Isolated anti-DFS70 autoantibodies: Negative disease correlation with a positive impact

Earning CEUs:

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Upon completion of this article, the reader will be able to:

1. Discuss the utility of ANA autoantibody testing in relation to SARD diseases.

2. Recall the pattern and antibody specificity for confirmatory testing and describe its utility.

3. Recall the committee for the standardization and diagnostic use of the DFS ANA pattern.

4. Discuss the findings that an outside laboratory found when it adopted the use of confirmatory testing when finding DFS patterns on ANA tests.

The presence of antinuclear autoantibodies (ANA) is one of the key diagnostic criteria of systemic autoimmune rheumatic diseases (SARD), such as systemic lupus erythematosus (SLE), Sjogren’s syndrome, systemic sclerosis, dermatomyositis/polymyositis (DM/PM), and mixed connective tissue diseases (MCTD). Indirect immunofluorescence assays (IFA) using human epithelial (HEp-2) cells are the American College of Rheumatologists recommended “gold standard” for ANA screening as this substrate provides a variety of more than 100 native autoantigens including proteins, DNA, and ribonucleoproteins.1  

Relevance of anti-DFS70 testing

The dense fine speckled (DFS) nuclear pattern is one of the most common IFA patterns encountered in the ANA screening routine of clinical diagnostic laboratories, often occurring in very high titers. The autoantibodies producing this pattern target the DFS protein of 70 kDa (DFS70), which is identical to the Lens Epithelium-Derived Growth Factor or transcription co-activator p75 (LEDGFp75). DFS70/LEDGFp75 confers cell protection by regulating transcription of stress-related genes and is relevant to the pathophysiology of AIDS, cancer, autoimmunity, and inflammatory conditions. Anti-DFS70 autoantibodies might play protective, pathogenic, or sensor roles.2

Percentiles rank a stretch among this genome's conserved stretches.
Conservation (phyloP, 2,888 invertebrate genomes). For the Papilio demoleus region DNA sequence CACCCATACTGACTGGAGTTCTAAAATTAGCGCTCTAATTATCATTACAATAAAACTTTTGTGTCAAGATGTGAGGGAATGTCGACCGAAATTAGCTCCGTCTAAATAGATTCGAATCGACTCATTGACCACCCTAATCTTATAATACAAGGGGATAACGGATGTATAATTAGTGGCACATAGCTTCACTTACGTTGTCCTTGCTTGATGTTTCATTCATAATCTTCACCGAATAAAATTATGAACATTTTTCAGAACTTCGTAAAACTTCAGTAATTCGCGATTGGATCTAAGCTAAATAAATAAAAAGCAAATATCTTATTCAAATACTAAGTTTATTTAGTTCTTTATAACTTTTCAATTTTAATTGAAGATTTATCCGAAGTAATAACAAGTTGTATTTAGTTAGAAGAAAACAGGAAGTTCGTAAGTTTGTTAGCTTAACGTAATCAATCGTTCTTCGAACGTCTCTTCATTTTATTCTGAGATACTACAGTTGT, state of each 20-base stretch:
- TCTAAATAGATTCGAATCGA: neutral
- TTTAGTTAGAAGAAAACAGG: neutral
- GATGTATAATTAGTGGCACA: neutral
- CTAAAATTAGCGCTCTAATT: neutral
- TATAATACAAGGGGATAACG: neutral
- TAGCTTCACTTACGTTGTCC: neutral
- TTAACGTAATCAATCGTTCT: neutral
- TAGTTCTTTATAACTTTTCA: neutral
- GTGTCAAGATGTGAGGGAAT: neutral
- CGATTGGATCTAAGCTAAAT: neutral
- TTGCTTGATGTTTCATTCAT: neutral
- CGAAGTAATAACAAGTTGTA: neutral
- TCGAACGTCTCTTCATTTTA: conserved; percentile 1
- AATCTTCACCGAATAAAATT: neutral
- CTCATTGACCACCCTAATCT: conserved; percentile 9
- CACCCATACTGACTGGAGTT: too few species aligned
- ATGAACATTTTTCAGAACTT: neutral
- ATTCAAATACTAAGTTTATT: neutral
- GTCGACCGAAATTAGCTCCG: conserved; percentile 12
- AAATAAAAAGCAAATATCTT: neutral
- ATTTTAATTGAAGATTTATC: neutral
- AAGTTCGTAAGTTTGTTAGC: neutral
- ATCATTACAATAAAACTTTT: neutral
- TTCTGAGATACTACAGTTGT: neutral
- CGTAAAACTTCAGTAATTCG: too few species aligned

The International Consensus on ANA Patterns (ICAP) committee has classified the DFS pattern as “AC-2,” a competency level recognition pattern, defined by a dense and heterogeneous speckled staining in the nucleoplasm of interphase cells (sparing the nucleoli) and the metaphase chromosomal plate.3 (Figure 1)  

Recognition of this pattern on HEp-2 substrates is challenging as it can be confused with other nuclear patterns or may occur in the context of another clinically relevant ANA, and because IFA interpretation is dependent on technician expertise.

Thus, a positive DFS IFA result has to be followed by a monospecific immunoassay (e.g., ELISA, ChLIA, immunoblot) to accurately confirm the presence of anti-DFS70 autoantibodies, as recommended in diagnostic algorithms.4 The clinical significance of anti-DFS70 autoantibodies is not clear as there is no known disease specificity for this autoantibody.2